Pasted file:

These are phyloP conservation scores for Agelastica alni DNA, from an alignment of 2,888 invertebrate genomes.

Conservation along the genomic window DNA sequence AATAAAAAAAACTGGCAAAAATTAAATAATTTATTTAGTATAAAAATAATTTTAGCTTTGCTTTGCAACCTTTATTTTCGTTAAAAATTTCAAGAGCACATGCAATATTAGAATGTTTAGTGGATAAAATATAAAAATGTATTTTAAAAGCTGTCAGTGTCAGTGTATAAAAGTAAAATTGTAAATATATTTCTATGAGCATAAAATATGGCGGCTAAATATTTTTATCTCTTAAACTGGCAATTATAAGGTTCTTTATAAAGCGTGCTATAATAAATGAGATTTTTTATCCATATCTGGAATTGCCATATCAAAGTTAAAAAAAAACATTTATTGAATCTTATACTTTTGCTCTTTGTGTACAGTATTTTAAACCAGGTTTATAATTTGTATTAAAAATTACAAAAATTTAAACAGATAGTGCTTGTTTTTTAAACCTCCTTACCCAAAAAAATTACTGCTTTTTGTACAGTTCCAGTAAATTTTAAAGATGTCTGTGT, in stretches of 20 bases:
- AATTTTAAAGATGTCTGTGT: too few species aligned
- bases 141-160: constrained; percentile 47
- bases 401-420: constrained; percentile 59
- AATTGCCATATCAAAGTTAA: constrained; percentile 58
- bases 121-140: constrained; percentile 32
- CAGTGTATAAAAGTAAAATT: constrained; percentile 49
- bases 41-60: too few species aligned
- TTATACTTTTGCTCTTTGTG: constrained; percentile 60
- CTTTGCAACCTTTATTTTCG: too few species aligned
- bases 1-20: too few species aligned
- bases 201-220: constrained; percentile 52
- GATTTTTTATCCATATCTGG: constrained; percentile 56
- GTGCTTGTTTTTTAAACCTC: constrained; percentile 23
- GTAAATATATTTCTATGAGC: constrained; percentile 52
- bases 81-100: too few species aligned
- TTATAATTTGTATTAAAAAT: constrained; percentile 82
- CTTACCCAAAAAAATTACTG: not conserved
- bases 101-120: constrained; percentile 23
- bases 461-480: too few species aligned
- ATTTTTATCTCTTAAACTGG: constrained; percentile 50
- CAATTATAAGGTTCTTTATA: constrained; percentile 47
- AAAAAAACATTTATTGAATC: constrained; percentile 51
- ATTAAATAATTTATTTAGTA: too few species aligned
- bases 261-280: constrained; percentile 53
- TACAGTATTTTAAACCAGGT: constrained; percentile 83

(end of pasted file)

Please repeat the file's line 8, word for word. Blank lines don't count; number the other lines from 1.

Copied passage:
- CAGTGTATAAAAGTAAAATT: constrained; percentile 49